The Five Most Common Reasons For Emergency Room Visits

The Five Most Common Reasons For Emergency Room Visits

When you’re sick and can’t go to your doctor, what do you do? If you live in the United States, odds are good that the first place you’ll go to get the care you need is the emergency room. According to The Centers For Disease Control and Prevention (CDC), nearly 9 million Americans visit the emergency room every year because of illness or injury. And most of those visits are due to one of these five common reasons…

Breathing Issues
Coughing, choking, difficulty breathing, and other respiratory issues can cause you to seek medical treatment at an emergency room. If your symptoms are severe, or if they persist for an extended period of time, it’s important to get help right away. The faster treatment begins, the better your chances are of experiencing a full recovery and returning to your regular routine quickly.

Flu and Pneumonia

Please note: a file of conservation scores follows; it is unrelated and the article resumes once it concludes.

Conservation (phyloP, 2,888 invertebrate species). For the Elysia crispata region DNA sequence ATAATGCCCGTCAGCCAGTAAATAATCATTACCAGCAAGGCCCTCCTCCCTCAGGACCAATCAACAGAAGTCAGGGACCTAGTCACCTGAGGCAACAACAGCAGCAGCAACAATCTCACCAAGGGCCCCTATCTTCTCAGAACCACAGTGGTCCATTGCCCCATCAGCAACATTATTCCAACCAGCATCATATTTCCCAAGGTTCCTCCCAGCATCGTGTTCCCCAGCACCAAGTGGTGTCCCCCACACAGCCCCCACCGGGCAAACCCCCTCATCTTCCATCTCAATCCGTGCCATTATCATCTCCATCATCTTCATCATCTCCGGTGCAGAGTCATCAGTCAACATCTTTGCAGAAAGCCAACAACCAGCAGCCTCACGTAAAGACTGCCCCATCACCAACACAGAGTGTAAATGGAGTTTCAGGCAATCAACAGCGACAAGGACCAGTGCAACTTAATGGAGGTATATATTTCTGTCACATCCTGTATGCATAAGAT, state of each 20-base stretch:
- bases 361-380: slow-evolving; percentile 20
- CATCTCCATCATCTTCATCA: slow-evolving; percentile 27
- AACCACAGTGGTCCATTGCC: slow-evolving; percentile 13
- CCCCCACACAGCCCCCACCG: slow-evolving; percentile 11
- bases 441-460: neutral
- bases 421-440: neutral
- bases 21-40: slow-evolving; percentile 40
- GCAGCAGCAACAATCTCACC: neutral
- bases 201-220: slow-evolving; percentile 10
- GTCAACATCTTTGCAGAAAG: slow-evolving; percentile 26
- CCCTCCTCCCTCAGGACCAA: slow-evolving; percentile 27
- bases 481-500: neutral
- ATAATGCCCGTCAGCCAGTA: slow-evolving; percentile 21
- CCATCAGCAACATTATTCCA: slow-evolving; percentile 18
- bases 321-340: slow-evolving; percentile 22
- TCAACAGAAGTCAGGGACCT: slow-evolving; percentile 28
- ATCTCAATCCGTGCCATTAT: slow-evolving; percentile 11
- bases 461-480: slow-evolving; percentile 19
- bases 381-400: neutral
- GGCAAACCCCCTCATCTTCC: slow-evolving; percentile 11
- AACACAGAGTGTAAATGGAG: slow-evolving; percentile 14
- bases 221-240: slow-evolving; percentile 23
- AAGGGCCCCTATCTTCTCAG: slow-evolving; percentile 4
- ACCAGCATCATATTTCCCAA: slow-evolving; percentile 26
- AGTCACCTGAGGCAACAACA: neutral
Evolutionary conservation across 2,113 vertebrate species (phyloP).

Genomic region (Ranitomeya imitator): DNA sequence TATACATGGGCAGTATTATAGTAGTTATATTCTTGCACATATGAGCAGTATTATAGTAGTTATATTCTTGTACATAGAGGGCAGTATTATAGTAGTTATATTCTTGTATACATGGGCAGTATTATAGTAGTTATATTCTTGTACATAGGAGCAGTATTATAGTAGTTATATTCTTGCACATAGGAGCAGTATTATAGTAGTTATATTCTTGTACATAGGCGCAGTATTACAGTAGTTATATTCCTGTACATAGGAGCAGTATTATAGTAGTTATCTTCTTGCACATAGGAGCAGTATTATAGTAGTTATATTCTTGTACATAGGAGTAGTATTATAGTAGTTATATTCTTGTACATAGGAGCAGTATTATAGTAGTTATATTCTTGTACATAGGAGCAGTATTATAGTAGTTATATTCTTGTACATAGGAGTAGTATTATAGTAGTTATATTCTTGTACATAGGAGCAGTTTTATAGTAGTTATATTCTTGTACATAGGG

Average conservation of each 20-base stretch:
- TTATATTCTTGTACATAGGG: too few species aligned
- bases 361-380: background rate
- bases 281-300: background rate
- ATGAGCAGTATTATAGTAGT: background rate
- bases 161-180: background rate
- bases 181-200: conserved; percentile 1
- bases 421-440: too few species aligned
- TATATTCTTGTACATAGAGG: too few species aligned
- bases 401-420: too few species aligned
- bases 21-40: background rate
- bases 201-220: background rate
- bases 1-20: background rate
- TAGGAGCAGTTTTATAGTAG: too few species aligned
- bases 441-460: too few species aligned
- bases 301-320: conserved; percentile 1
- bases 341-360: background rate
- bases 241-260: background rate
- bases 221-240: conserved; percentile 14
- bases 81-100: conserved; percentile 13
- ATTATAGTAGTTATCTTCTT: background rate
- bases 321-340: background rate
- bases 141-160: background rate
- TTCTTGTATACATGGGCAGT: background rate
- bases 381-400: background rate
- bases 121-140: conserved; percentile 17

We’re all aware of what flu and pneumonia are, but you may not realize how dangerous they can be. If you or someone else is experiencing these symptoms, take a trip to your nearest emergency room immediately. Flu and pneumonia both lead to respiratory problems like coughing, shortness of breath, difficulty breathing and chest pain. They can also cause fevers, headaches and chills.

Serious Injury or Trauma
While many emergency room visits are made for routine care, it’s important to remember that ERs are there for a reason: They’re meant for emergency situations. When you have an injury or illness that isn’t getting better—or is getting worse—the last place you should visit is your local hospital. But if you don’t have access to other healthcare professionals, a trip to your local emergency room might be in order.

Heart Problems
Heart disease is still one of America’s biggest killers, even though heart attacks and strokes can be prevented in many cases. One reason for frequent ER visits for heart problems is that it takes a long time for symptoms to appear, which leads to many people putting off treatment. Here are some warning signs

Drug Overdose
Taking too many prescription or non-prescription drugs can lead to a drug overdose. If you are taking a combination of different drugs (prescription and non-prescription), make sure you know how they all interact with each other, and never take more than one dose at any given time without consulting your doctor.